A 19-year-old previously healthy female presented with nausea, fatigue, loss of appetite and dark urine for a week. Her physical examination disclosed jaundice of sclera and skin, hepatomegaly, tender liver extending 1 cm below the right costal margin and no splenomegaly. There were no findings of tonsillitis, pharyngitis, lymphadenopathy or other systemic symptoms. The laboratory studies revealed increased transaminases; aspartate aminotransferase (AST) – 256 U/L (normal range [NR]: 10–37 U/L), alanine aminotransferase (ALT) – 367 U/L (NR: 10–40 U/L), hyperbilirubinaemia (total bilirubin 5.6 mg/dl and direct bilirubin 4.6 mg/dl), increased gamma-glutamyl transpeptidase (GGT) – 259 U/L (NR: 5–55 U/L) and alkaline phosphatase (ALP) – 286 U/L (NR: 50–136 U/L). The haemogram revealed a haemoglobin level of 13.3 g/dl (NR: 12–17 g/dl), total leucocyte count of 7300/mm 3 (36% polymorphonuclear cells, 52% lymphocytes and 11% monocytes) and platelet count of 342,000/mm 3. Atypical lymphocytes (>10%) were present on peripheral blood smear. Prothrombin time-international normalized ratio was normal. Urine urobilinogen was increased. Serological markers for common hepatotropic viruses such as hepatitis A, B, C, E viruses (hepatitis B virus surface antigen, anti-hepatitis B core immunoglobulin M (IgM), anti-hepatitis C virus, anti-hepatitis A virus IgM and anti-hepatitis E virus IgM) were negative. Markers for autoimmune hepatitis, serologies for human immunodeficiency virus and brucella were also negative. The tests for cytomegalovirus (CMV) and EBV were performed. Serology both serum IgM and IgG antibodies against CMV (Architect System, Abbott Diagnostics) and Epstein–Barr viral capsid antigen (VCA) were positive. Epstein–Barr nuclear antigen (EBNA) IgG was negative (immunoblotting assay, Euroimmun, Germany). Abdominal ultrasonography showed hepatomegaly without ascites or splenomegaly. In the meantime, EBV-DNA polymerase chain reaction (PCR), tested for confirmation diagnosis, was positive in patient's plasma sample. After 5 days, the clinical course improved and laboratory findings (AST, ALT, ALP, GGT and bilirubin levels) began to decrease, and after 3 weeks, the patient was asymptomatic except for mild weakness and the laboratory findings were normal.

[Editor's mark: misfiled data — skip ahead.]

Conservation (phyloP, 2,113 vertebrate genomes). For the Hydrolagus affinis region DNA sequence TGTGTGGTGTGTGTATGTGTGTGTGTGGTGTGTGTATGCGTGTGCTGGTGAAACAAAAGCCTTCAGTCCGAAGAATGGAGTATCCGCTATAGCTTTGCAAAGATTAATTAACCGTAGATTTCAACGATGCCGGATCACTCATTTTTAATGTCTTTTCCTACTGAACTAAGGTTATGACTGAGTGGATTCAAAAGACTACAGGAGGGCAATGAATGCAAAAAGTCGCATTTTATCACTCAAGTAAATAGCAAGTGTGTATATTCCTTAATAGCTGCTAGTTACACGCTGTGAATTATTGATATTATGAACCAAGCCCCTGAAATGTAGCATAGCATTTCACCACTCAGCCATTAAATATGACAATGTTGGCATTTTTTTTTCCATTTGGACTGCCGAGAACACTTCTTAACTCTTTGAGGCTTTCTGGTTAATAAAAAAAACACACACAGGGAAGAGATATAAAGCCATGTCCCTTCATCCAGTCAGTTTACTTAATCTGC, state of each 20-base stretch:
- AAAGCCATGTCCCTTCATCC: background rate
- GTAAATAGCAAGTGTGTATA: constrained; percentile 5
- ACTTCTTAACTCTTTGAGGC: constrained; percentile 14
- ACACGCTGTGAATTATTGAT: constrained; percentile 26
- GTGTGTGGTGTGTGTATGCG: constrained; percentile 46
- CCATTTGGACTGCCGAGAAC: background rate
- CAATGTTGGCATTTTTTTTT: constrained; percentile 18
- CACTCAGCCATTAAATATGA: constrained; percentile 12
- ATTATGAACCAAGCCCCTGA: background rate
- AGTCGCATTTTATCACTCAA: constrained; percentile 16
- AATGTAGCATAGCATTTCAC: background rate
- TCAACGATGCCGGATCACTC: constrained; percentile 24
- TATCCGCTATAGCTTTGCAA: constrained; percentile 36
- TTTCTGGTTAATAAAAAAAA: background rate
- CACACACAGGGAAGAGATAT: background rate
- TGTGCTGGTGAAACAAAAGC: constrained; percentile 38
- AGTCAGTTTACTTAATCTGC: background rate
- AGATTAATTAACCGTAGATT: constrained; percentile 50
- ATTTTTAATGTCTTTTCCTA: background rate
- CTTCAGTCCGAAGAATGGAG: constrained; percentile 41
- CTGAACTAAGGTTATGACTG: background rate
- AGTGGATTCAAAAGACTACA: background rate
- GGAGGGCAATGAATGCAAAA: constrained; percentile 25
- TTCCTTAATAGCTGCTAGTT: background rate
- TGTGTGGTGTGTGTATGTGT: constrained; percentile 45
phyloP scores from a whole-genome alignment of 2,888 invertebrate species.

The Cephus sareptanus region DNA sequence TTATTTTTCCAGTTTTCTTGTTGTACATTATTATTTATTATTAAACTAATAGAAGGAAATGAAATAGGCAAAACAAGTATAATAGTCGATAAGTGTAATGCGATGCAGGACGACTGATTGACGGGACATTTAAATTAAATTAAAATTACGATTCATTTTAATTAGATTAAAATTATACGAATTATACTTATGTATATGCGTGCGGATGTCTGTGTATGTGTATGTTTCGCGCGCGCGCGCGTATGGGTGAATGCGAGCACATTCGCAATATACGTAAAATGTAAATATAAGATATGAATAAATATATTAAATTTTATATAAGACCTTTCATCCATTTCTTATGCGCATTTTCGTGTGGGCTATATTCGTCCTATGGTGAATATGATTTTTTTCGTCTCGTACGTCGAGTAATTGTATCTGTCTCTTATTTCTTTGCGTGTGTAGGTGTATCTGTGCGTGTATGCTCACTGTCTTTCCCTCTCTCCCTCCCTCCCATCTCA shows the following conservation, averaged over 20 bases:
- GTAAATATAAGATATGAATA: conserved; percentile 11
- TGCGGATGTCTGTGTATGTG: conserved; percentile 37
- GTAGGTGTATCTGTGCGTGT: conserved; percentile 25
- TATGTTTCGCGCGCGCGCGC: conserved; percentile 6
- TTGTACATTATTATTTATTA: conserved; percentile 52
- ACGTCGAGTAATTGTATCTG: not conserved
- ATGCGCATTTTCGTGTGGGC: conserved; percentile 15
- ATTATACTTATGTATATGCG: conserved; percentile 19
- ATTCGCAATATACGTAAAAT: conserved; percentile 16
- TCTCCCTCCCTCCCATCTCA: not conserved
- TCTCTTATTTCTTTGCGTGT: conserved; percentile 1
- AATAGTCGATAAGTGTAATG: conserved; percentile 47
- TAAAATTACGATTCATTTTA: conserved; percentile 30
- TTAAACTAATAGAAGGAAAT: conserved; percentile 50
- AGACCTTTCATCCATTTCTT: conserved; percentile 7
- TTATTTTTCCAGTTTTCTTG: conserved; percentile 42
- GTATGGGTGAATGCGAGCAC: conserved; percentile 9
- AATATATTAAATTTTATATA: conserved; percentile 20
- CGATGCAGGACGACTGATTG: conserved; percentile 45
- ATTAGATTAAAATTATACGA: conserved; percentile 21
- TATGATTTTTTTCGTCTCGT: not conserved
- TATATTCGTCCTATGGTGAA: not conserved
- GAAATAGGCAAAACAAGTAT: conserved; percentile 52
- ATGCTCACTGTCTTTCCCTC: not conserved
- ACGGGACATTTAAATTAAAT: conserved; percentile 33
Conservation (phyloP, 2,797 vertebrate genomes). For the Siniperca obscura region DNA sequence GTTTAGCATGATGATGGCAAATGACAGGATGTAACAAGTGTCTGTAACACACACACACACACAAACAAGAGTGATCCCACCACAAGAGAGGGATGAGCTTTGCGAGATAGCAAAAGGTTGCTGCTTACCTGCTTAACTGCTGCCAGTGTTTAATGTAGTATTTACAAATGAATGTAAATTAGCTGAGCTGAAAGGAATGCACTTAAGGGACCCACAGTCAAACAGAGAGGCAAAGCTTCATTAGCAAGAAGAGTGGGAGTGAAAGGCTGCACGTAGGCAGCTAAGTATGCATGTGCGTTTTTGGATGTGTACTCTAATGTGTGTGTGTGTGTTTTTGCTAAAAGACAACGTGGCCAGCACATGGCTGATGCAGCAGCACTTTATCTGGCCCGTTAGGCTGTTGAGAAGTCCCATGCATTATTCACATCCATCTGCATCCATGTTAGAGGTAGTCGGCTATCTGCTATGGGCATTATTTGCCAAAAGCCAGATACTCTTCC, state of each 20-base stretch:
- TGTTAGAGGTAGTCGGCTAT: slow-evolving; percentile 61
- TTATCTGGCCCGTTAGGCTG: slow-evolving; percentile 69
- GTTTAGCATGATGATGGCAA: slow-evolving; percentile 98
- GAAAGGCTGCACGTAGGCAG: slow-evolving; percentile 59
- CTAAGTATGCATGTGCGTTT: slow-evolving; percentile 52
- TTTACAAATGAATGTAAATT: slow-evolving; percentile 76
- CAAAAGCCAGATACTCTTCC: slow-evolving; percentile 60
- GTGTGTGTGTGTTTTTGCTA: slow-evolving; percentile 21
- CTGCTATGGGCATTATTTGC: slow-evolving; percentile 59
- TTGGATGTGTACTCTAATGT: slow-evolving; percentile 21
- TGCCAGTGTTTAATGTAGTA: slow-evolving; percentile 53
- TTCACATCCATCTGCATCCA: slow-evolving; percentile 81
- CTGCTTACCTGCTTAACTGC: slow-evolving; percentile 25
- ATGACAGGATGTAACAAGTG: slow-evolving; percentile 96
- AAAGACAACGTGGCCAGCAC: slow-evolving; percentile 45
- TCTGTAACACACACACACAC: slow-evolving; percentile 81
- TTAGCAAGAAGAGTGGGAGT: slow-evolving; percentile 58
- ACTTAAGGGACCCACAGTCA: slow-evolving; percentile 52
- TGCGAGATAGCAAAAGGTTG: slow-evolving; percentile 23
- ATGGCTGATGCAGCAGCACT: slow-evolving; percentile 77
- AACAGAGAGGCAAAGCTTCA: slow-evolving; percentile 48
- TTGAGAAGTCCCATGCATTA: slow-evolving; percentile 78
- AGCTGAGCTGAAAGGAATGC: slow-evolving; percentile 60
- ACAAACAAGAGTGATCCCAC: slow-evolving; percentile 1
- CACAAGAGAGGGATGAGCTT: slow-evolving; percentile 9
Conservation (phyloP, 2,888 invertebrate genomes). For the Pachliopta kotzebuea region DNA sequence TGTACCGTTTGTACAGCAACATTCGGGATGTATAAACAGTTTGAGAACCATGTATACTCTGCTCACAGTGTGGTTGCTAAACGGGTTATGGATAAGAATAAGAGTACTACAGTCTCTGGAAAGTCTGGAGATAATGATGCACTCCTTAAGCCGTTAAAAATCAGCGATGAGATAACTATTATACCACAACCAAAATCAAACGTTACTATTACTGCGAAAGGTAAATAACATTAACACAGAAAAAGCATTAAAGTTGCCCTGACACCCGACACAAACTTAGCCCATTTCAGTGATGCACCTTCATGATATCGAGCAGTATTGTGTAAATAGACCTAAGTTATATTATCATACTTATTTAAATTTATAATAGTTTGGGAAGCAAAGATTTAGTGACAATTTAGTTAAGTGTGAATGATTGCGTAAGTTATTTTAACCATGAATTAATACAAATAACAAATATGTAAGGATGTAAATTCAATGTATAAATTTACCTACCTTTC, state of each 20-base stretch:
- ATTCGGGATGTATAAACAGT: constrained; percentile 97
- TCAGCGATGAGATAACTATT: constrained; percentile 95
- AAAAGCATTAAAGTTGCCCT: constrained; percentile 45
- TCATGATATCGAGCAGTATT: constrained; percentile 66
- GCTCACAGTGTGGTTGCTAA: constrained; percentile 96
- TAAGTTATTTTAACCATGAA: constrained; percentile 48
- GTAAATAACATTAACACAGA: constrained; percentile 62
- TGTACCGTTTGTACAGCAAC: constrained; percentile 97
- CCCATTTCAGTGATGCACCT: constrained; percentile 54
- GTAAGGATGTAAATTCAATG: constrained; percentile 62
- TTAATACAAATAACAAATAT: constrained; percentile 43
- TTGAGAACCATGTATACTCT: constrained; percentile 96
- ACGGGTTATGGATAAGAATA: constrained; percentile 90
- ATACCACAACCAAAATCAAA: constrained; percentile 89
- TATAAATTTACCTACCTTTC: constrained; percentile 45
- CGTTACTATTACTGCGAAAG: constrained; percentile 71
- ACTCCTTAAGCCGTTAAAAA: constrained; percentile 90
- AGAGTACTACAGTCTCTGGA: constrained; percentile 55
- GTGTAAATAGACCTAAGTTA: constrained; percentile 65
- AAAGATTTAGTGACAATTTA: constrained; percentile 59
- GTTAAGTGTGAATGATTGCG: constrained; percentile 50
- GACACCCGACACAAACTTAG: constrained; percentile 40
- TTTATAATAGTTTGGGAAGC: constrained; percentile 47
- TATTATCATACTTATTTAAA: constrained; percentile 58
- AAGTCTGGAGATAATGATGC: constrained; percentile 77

~ Discussion Top

There are a lot of viruses which can cause acute hepatitis. EBV is an uncommon aetiologic agent in acute viral hepatitis of adults.[2] EBV causes IM which presents with symptoms of fever, diphtheroid angina, lymph node swelling and hepatosplenomegaly.[5] Hepatitis due to EBV is generally seen as a complication of IM, but EBV hepatitis and jaundice have been rarely described in patients without systemic disease.[1] Serum transaminases are elevated up to two or three times the upper limit of normal in most cases in primary EBV infections.[5],[6] Our patient was presented as acute hepatitis with elevated transaminases more than 5-fold the normal levels and she had jaundice and hepatomegaly without splenomegaly. Asymptomatic, self-limited liver involvement with enzyme abnormalities is found in 80%–90% of patients with IM. Hepatomegaly occurs in approximately 10% of the patients, and jaundice occurs in only 5%–6% of patients.[3],[4],[6],[7] Jaundice has also been detected more frequently in people aged 35 years or older. Increased bilirubin levels have been reported in up to 35% of the patients with IM but are rarely seen without splenomegaly.[8]